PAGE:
The ruble strengthened for a third day as oil rose and companies bought the currency to pay taxes, offsetting earlier losses after European officials failed to agree on a debt-reduction package for Greece.
The ruble closed up 0.4 percent against the dollar at 31.1810 in Moscow, reversing an earlier 0.5 percent drop. It gained 0.3 percent versus the euro to 40.0100 and added 0.3 percent against the central bank’s euro-dollar target basket.
Companies are buying the ruble ahead of payouts to the government next week including mineral extraction and profit taxes, which OAO Nomos Bank estimates at about 400 billion rubles ($12.8 billion). With creditors led by Germany refusing to put up fresh money or offer debt relief, finance chiefs were unable to scrape together enough funds from other sources to help alleviate Greece’s debt burden. Oil, Russia’s main export earner, gained as much as 1.3 percent in New York.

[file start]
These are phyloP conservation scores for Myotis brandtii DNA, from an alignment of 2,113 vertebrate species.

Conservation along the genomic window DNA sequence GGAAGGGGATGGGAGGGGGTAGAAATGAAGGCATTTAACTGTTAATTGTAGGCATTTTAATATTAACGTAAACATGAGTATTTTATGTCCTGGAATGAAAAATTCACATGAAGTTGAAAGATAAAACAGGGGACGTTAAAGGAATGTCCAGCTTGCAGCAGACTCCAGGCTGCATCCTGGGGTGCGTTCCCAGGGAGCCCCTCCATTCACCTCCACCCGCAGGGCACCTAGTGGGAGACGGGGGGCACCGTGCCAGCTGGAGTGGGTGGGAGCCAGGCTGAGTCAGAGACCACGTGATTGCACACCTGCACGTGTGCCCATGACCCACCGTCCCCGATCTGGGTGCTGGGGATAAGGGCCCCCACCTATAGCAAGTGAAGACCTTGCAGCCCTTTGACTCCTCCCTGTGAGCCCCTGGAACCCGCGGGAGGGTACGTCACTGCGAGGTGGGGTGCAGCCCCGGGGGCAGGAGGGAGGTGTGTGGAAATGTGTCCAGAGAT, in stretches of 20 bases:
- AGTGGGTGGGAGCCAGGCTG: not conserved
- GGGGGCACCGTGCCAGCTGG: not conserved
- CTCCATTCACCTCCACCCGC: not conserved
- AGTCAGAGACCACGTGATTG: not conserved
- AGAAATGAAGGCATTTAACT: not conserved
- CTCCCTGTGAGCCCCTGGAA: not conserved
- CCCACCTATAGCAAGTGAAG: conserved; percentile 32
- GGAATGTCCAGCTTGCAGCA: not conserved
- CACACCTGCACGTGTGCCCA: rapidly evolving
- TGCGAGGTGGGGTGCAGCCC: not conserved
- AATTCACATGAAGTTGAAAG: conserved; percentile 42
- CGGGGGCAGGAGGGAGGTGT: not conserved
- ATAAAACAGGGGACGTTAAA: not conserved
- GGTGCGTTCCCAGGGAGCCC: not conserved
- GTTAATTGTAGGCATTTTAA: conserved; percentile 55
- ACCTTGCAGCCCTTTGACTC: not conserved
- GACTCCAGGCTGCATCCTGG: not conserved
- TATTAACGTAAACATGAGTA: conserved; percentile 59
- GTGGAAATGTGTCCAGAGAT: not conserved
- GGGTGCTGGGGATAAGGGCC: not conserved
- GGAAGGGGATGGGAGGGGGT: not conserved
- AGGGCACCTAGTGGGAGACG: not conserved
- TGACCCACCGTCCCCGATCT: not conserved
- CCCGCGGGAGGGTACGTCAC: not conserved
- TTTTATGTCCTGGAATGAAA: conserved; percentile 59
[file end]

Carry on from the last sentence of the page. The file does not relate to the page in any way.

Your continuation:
The beginning of the tax period “offers considerable support for the national currency,” Alexei Egorov, an analyst at Moscow-based Nomos, said by e-mail.
Non-deliverable forwards showed the ruble at 31.6646 per dollar in three months compared with 31.7615 yesterday.
The extra yield investors demand to own Russia’s dollar bonds over U.S. Treasuries dropped one basis point to 194, according to JPMorgan Chase & Co.’s EMBI Global Index. An index of five-year government bond yields fell 24 basis points to 6.7107 percent.
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